Solved

MS SQL Server -- substring DateTime ?

Posted on 2012-03-15
5
854 Views
Last Modified: 2012-03-16
Below works, updating the value
to 2012-03-15 09:17:24.910

How can I change so it always
keeps the end as "02:00:00.000" ?

update [ReportServer].[dbo].[Schedule]
--set [StartDate] = '2012-03-30' + substring([StartDate],11,13)
set [StartDate] = CURRENT_TIMESTAMP,
    [NextRunTime] = CURRENT_TIMESTAMP
where [Name] like 'EOM - 3:30a%'
0
Comment
Question by:finance_teacher
[X]
Welcome to Experts Exchange

Add your voice to the tech community where 5M+ people just like you are talking about what matters.

  • Help others & share knowledge
  • Earn cash & points
  • Learn & ask questions
  • 3
5 Comments
 
LVL 7

Assisted Solution

by:micropc1
micropc1 earned 100 total points
ID: 37725398
Try...

UPDATE [ReportServer].[dbo].[Schedule]
SET StartDate = CAST(CAST(YEAR(GETDATE()) AS varchar) + '-' + CAST(MONTH(GETDATE()) AS varchar) + '-' + CAST(DAY(GETDATE()) AS varchar) + ' 02:00' AS DATETIME)
WHERE [Name] LIKE 'EOM - 3:30a%'

Open in new window

0
 
LVL 69

Expert Comment

by:Scott Pletcher
ID: 37725432
UPDATE [ReportServer].[dbo].[Schedule]
SET
    [StartDate] = CONVERT(char(8), CURRENT_TIMESTAMP, 112) + ' 02:00:00.000',
    [NextRunTime] = CONVERT(char(8), CURRENT_TIMESTAMP, 112) + ' 02:00:00.000'
WHERE
    [Name] LIKE 'EOM - 3:30a%'
0
 

Author Comment

by:finance_teacher
ID: 37726131
Below works, but how can I get the "substring"
to work since I have 50+ updates and want to
use a substring of the original StartDate value without
getting an Argument data type datetime is invalid for
argument 1 of substring function ERROR ?
------------------------------------------------------------------------------
UPDATE [ReportServer].[dbo].[Schedule]
SET StartDate =
         CAST(
                 CAST('2012-03-19' AS varchar) +
                 ' 03:30' AS DATETIME
                          --substring([StartDate],11,13) AS DATETIME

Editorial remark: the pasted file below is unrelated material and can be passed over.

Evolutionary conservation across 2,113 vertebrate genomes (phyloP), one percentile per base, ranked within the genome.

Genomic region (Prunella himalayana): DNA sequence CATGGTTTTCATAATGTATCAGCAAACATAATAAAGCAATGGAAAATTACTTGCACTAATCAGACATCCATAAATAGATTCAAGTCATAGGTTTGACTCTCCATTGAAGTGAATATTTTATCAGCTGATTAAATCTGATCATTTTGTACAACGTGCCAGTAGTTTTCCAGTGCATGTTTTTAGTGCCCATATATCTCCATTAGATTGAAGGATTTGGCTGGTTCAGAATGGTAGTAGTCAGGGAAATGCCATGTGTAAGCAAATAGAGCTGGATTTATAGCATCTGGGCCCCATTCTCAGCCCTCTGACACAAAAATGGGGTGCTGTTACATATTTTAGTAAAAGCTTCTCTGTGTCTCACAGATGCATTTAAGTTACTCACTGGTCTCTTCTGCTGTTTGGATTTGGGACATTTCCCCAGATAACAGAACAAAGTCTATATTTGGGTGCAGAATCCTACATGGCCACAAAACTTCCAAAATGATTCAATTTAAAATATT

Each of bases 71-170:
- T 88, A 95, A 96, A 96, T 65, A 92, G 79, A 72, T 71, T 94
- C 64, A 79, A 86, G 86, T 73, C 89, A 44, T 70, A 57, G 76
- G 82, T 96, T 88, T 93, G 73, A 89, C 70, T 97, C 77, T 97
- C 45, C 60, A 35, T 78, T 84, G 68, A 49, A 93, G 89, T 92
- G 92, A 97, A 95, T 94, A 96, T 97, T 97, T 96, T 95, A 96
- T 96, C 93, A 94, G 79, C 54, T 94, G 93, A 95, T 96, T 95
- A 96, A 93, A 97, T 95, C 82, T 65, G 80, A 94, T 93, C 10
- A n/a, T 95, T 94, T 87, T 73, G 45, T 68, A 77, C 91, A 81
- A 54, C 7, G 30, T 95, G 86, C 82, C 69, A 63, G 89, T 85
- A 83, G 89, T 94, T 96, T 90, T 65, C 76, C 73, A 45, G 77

)
WHERE [Name] LIKE 'EOM - 3:30a%'
0
 
LVL 69

Expert Comment

by:Scott Pletcher
ID: 37726569
Oh, OK, you don't always want 02:00:00.000, you want to retain the original time --
right?.

Btw, the format YYYYMMDD is *universal* in SQL Server and *always* works, but YYYY-MM-DD is not can fail under certain settings.


UPDATE [ReportServer].[dbo].[Schedule]
SET StartDate =
         CAST(
                 '20120319 ' + CONVERT(varchar(20), startDate, 114)
             )
WHERE [Name] LIKE 'EOM - 3:30a%'


SQL will automatically convert the varchar value to datetime if/when needed.
0
 
LVL 69

Accepted Solution

by:
Scott Pletcher earned 400 total points
ID: 37726576
If you just need to adjust the number of days, and keep exactly the same time, this would be faster:

SET StartDate = DATEADD(DAY, DATEDIFF(DAY, StartDate, '20120319'), StartDate)
0

Featured Post

U.S. Department of Agriculture and Acronis Access

With the new era of mobile computing, smartphones and tablets, wireless communications and cloud services, the USDA sought to take advantage of a mobilized workforce and the blurring lines between personal and corporate computing resources.

Question has a verified solution.

If you are experiencing a similar issue, please ask a related question

Suggested Solutions

Load balancing is the method of dividing the total amount of work performed by one computer between two or more computers. Its aim is to get more work done in the same amount of time, ensuring that all the users get served faster.
Ever needed a SQL 2008 Database replicated/mirrored/log shipped on another server but you can't take the downtime inflicted by initial snapshot or disconnect while T-logs are restored or mirror applied? You can use SQL Server Initialize from Backup…
Familiarize people with the process of retrieving data from SQL Server using an Access pass-thru query. Microsoft Access is a very powerful client/server development tool. One of the ways that you can retrieve data from a SQL Server is by using a pa…
This video shows how to set up a shell script to accept a positional parameter when called, pass that to a SQL script, accept the output from the statement back and then manipulate it in the Shell.

733 members asked questions and received personalized solutions in the past 7 days.

Join the community of 500,000 technology professionals and ask your questions.

Join & Ask a Question